You might have read a headline or 30 this week proclaiming the death of iTunes. It certainly seemed like that was the case; during the WWDC19 keynote, Apple VP Craig Federighi skewered the longtime media app for doing too much and announced it was breaking up into separate TV and Music apps. Short of holding an iOS 9-style funeral, Apple eliminated the iTunes app from the Mac and shuffled its functionality to new apps and menus.
How does it all work? And is iTunes really dead? Get the answers to those and any other question you may have in this FAQ.
Yes, the app named iTunes that we’ve been using on our Mac for nearly two decades is no more. When you upgrade to macOS 10.15 Catalina, you won’t find an iTunes app anywhere.
In place of iTunes will be new apps: Music, Podcasts, and TV. If they sound familiar, it’s because you’ve seen them everywhere but your Mac: iPhone, iPad, and Apple TV. Apple is simply bringing those apps to the Mac. Now your entire purchases and ripped music library and playlists will be in Music and your Movies and TV Shows libraries will be in TV. Podcasts will be in Podcasts. And audiobooks will move over to the existing Books app.
You shouldn’t. MacOS Catalina will do all of the heavy lifting to migrate your libraries to the appropriate places.
All of the things you did before in iTunes should work just fine in the new Music app, including iTunes Match and purchases, as well as any new or old ripped CDs.
Here’s where it gets a little confusing. While purchases are done in the appropriate app (music in Music, movies and TV shows in TV, and audiobooks in Books), the purchase process is a bit different. The TV app has separate Movies and TV Shows tabs at the top of the screen that will function much like iTunes does now, spotlighting deals and new content, and letting you browse through the entire catalogue. When you want to buy or rent something, click the buy link and it’ll be transferred to your library. The same goes for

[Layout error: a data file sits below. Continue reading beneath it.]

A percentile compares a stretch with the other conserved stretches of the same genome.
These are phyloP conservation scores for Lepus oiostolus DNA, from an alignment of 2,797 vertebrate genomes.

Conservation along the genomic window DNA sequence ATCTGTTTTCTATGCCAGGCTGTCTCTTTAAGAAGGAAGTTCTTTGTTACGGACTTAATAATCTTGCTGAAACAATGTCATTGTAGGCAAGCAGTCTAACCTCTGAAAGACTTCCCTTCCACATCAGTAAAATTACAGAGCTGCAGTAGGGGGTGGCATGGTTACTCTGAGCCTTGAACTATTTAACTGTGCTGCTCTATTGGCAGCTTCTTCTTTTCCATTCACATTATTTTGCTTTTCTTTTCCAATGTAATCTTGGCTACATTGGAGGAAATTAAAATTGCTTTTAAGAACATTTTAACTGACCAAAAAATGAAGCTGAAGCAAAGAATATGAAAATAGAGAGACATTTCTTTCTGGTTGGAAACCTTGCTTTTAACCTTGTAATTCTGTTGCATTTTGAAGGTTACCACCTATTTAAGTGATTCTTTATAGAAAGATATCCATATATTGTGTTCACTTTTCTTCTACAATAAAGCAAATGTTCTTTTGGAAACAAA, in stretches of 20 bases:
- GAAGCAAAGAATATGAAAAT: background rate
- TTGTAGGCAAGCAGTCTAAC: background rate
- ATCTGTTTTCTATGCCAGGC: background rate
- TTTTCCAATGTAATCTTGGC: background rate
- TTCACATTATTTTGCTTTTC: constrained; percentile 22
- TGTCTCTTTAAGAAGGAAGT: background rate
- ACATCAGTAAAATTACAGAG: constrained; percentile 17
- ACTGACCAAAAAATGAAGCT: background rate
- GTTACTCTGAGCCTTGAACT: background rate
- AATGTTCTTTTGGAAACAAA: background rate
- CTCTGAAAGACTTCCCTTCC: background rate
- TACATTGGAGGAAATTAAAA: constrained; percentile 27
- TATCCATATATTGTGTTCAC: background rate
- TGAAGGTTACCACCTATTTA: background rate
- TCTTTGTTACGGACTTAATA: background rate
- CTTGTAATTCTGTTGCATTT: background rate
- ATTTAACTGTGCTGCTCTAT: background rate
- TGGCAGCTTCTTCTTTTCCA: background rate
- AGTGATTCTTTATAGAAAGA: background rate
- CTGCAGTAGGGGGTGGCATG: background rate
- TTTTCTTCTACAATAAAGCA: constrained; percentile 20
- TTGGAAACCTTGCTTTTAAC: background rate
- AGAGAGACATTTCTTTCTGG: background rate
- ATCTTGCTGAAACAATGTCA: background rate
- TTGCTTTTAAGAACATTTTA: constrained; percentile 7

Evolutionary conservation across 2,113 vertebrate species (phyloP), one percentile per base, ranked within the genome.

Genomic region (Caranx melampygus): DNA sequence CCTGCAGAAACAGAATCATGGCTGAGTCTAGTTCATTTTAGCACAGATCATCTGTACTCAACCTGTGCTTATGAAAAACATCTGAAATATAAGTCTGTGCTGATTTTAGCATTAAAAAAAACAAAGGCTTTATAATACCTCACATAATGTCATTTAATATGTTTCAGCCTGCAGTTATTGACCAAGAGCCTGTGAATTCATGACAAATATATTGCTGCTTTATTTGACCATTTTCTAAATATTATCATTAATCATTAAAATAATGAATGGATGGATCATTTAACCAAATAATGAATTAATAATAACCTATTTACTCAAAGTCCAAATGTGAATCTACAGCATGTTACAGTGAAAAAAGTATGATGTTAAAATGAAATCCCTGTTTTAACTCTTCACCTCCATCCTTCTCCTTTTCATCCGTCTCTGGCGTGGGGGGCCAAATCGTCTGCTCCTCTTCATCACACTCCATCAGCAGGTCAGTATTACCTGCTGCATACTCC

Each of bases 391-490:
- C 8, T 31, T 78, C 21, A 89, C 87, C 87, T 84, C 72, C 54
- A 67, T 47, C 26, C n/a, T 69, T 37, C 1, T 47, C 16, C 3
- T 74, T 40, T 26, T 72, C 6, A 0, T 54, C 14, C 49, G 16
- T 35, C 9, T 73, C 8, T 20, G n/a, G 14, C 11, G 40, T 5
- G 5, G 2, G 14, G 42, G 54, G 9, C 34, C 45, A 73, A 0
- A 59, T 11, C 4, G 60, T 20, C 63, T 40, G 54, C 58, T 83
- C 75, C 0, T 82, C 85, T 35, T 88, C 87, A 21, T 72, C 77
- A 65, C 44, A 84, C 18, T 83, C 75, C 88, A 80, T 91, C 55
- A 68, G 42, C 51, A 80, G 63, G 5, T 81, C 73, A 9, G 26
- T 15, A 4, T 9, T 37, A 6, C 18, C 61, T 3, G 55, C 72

Music is a little different. Since Apple offers a streaming service, that takes center stage, with everything else populating a sidebar like the current iTunes app. Inside there you’ll find an old friend: the iTunes Store. Click on it and you’ll be find a store that looks a lot like the current one.
Well, iTunes is, but the iTunes Store isn’t. It’s just returning to what it was before Apple started selling other kinds of media.
Apple Music subscribers will find everything in the Music app, of course. They’ll also still see the iTunes Store option in the sidebar, but they can opt to hide it if they’d like.
Managing your iTunes account works pretty much the same way as it does now. Each of the media apps will have an “Account” menu in the top bar, where you’ll find the usual options: Authorizations, Sign Out, etc. Click on View My Account and you’ll be taken to your usual account page, where you can update your credit card info and address, and see your purchases.
Subscriptions are currently handled inside your Account page in the Mac App Store, so that shouldn’t change.
Yes! Apple says that iTunes Gift Cards and iTunes credits “will be maintained and can be used with the new apps and the App Store” as before. So it appears that Apple will continue to sell iTunes gift cards for the foreseeable future.
If you use your Mac for iTunes backups, you’ll no longer need to launch an app to when you plug in your iPhone or iPad. Instead, you device will appear in a new sidebar item in Finder windows, which will contain all of your previous backups and sync settings as before. Apple also says it will now be “easier to drag and drop files you want to transfer” since you’ll already be inside the Finder.
Apple is billing the new media apps as a Catalina feature, so presumably older Macs will stick with iTunes for the foreseeable future. It’s possible that Apple sends out a future update to older version of macOS that deprecates iTunes, but that hasn’t been announced.
This story, “iTunes changes on macOS 10.15 Catalina: Not quite dead, but a whole lot different ” was originally published by